A producer at Aniplex. His other works include Angel Beats! and Kill la Kill.
Prior to working at Aniplex he was with Studio Ghibli, where he worked on Neko no Ongaeshi and Howl no Ugoki Shiro.
A producer at A-1. His previous works include Vividred Operation and Shigatsu wa Kimi no Uso
The interview below was translated from volume 04 of spoon.2Di
These are the two producers that brought The iDOLM@STER Cinderella Girls, the product of Director Takao Noriko's hard work and genius, to life. We'll go backstage with them and talk about everything from the anime to their thoughts on the staff!
Interviewer: After the end of the 1st season, what were your feelings about the reactions from the viewers?
Toba: We emotionally prepared ourselves, but the response we got was larger than we imagined. (laughs) Although Cinderella Girls is a spin-off of a previous work, Idolmaster, it feels like the reaction we got was even bigger than the one that Idolmaster received.
Fukushima: Even so, rather than the end of Season 1, I think the nervousness we felt after the broadcast of the first episode was greater.
Toba: That’s true. I breathed a sigh of relief after seeing the responses to the first episode. It’s been awhile since I’ve felt so relieved over such a small thing. (laughs)
Fukushima: Something like “The response is way too good!” (laughs)
Toba: To be honest it flustered us.
Fukushima: Toba-san and Director Takao decided on the 13 episode length of Season 1 with the general theme of “Let’s challenge ourselves.” So even though episode one came out with guns blazing, the production process for it was fairly standard, so we were all surprised by the great reactions.
Toba: From the beginning to the end we were scared of what people would think about Takeuchi-san voicing the Producer. But we didn’t think he’d be so accepted!
Fukushima: What he means is that it was a huge relief that we were able to start and finish with Director Takao’s ideas being well received.
Interviewer: I feel like Cinderella Girls is a very approachable work, and it’s something that even those who didn’t play the game can enjoy. Did you keep that approachability in mind during production?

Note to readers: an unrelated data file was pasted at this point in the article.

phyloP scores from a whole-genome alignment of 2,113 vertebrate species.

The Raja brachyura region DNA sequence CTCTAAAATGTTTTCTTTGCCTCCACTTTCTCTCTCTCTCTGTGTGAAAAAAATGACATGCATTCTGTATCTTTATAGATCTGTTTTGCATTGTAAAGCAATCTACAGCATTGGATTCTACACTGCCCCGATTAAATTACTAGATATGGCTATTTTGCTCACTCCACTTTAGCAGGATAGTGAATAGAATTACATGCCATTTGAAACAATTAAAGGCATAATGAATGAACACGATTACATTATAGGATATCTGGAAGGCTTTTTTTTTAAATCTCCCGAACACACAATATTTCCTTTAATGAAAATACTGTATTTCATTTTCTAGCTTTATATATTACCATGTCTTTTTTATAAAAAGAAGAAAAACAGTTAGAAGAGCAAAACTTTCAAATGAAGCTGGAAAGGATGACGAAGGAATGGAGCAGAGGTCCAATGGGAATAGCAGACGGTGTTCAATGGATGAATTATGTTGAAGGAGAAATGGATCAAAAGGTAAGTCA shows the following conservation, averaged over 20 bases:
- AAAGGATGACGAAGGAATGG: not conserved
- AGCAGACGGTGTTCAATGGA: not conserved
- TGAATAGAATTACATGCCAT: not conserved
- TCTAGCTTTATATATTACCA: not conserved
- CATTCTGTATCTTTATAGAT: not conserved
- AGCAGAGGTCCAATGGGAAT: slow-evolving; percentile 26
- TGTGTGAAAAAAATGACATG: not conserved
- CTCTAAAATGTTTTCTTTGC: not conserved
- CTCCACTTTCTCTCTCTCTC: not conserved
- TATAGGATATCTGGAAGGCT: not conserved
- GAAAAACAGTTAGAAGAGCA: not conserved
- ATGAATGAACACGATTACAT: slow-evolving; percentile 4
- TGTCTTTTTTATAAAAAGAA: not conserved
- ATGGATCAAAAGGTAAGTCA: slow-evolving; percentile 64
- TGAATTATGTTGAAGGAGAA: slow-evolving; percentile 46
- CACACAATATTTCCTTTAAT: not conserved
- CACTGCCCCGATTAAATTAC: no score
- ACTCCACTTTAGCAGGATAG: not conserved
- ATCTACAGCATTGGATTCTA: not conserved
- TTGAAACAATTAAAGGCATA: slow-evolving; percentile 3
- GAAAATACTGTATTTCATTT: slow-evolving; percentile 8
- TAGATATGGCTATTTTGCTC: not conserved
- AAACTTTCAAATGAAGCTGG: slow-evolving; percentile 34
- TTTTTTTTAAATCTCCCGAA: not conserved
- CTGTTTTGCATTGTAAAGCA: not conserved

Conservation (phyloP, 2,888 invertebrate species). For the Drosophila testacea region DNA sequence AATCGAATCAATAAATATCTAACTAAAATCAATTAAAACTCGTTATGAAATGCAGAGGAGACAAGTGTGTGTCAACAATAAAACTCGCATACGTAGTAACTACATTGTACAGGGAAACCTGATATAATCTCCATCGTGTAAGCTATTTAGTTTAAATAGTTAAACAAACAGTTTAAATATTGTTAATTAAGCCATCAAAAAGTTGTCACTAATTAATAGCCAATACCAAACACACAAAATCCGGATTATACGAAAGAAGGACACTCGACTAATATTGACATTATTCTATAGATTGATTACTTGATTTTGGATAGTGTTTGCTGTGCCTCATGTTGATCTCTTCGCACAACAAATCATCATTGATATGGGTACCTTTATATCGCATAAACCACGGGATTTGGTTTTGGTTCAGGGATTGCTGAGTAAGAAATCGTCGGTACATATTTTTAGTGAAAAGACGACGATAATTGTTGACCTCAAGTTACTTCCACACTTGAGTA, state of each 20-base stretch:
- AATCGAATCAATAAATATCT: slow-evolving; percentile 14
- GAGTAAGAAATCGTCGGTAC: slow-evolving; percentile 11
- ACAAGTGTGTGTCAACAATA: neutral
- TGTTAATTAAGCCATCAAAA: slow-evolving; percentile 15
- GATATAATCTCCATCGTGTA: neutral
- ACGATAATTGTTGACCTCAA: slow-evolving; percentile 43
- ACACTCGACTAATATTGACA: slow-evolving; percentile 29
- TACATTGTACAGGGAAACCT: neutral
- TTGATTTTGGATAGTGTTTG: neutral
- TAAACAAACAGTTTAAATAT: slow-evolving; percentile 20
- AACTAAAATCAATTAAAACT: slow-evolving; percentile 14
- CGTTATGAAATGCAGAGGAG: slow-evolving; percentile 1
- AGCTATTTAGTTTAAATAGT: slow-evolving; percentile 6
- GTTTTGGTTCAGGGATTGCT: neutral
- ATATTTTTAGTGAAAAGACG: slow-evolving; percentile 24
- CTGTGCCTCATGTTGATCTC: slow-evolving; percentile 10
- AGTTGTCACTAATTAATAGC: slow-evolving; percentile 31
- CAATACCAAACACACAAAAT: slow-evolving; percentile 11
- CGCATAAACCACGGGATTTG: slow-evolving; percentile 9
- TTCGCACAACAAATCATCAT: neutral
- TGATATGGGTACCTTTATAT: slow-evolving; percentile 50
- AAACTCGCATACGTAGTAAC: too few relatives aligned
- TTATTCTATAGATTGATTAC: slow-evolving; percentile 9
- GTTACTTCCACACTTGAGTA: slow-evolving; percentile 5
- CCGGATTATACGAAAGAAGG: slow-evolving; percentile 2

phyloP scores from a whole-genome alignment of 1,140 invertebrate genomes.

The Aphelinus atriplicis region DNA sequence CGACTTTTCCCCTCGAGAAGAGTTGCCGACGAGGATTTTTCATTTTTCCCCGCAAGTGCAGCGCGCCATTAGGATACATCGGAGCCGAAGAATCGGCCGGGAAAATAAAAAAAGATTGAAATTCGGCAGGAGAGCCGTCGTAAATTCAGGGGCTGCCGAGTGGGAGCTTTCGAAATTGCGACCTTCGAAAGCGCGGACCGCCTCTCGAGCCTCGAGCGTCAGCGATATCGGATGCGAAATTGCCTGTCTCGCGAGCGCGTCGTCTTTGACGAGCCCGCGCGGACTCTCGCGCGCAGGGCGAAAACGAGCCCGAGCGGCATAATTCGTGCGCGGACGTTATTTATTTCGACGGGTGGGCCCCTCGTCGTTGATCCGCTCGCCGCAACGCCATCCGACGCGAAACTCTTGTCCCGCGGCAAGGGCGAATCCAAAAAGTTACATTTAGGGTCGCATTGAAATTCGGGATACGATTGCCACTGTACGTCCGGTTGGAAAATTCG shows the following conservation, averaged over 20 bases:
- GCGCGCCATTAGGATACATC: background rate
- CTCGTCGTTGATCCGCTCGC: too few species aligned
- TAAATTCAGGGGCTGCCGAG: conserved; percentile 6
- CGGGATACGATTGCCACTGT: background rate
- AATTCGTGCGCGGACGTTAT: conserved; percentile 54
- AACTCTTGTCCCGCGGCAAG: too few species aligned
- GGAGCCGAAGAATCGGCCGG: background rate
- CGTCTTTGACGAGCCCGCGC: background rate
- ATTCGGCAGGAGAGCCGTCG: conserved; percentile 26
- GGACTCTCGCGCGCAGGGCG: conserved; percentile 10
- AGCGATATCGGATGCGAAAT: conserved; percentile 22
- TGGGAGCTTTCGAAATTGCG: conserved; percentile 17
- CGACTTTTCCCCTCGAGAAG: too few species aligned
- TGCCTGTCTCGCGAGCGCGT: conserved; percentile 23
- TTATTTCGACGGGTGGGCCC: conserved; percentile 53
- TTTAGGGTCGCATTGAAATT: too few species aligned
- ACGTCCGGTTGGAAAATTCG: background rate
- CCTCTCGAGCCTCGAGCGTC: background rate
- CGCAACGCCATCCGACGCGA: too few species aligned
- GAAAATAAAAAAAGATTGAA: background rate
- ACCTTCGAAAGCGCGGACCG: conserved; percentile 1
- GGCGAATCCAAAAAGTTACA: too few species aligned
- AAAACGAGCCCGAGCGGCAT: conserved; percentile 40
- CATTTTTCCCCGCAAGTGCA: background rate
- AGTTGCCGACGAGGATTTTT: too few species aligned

Fukushima: We worked on it with the mindset of making an anime “for the general public.” Of course, we added material and references only the game players would understand, but we tried to make it broad enough to be enjoyable for anyone.
Interview: By “broad”, do you mean that it’s enjoyable for both guys and girls?
Toba: This time around our director is a woman, so I think it’s a more delicate, emotional work than the previous Idolmaster series. The production process was similar to that of making a shoujo (young girl’s) manga, and even as we were working on it we thought that it might resonate with women. Even before the broadcasts started, the Producer was a popular character with the female staff members, so we really wondered what the general public would think of him after the anime was released. I’m very pleased that the reaction has been generally positive.
Interviewer: How did you decide to produce the show “like a shoujo manga”?
Toba: The ideas that Director Takao had were generally in that sort of direction.
Fukushima: The previous work was “like a shonen manga”, so it was also in in order to contrast it. For example, in Director Takao’s storyboard sketches, the characters had been slightly modified to seem shoujo manga-like, so we understood from that what sort of direction she wanted to go in.
Interviewer: So, what do you two think is the main draw of Cinderella Girls?
Toba: Director Takao’s direction. It really carried the series. (laughs)
Fukushima: Yeah. The subject has many elements and it could have been made to be really showy, but not even a single sound in the series feels out of place. I think that how hard we all worked on what Director Takao wanted and what the audience wanted really shows in the finished work. The main draw of Cinderella Girls is definitely the focus on passion, rather than just a simple “like”.
Interviewer: The characters’ expressions and song’s lyrics seem genuine and heartfelt. Are there any scenes where you could clearly see Director Takao’s influence?
Toba: I thought the depictions of the characters and their expressions in the first episode were near perfect. I was really amazed. Of course, part of it is due to Matsuo Yusuke-san’s character designs, but it was only with their teamwork that they could achieve such perfection.
~Potential (small) spoiler alert- skip this question!~
Interviewer: Now then, in your opinions, what were the best scenes in the series?
Toba: For me it’s the scene in episode seven where Mio joins Rin and the Producer’s hands. The ramping up of emotions before this scene was also wonderful. I thought I was going to cry when I reached this scene when I was looking through the script. (laughs) The timing when they played Yuubae Present after that scene was also great. Actually, Director Takao also inserted adlibs in the storyboard that weren’t present in the script. I was surprised by how much the drama can be ramped up with even small adlibs.
Interviewer: Where there many scenes with Director Takao’s adlibs?
Toba: There’s quite a few. The varied expressions of all the characters in Cinderella Girls is all due to Director Takao.
Fukushima: Yes. Director Takao really tied together the main storyline and the small details. It seemed she really wanted to add meaning and feeling to it.
Toba: Like the scene in episode 13 after the live performance where Rin stands on tiptoe while talking to the Producer. Much of the epilogue, including the last line of the anime, were written by her during storyboarding.
Stay tuned for part 2!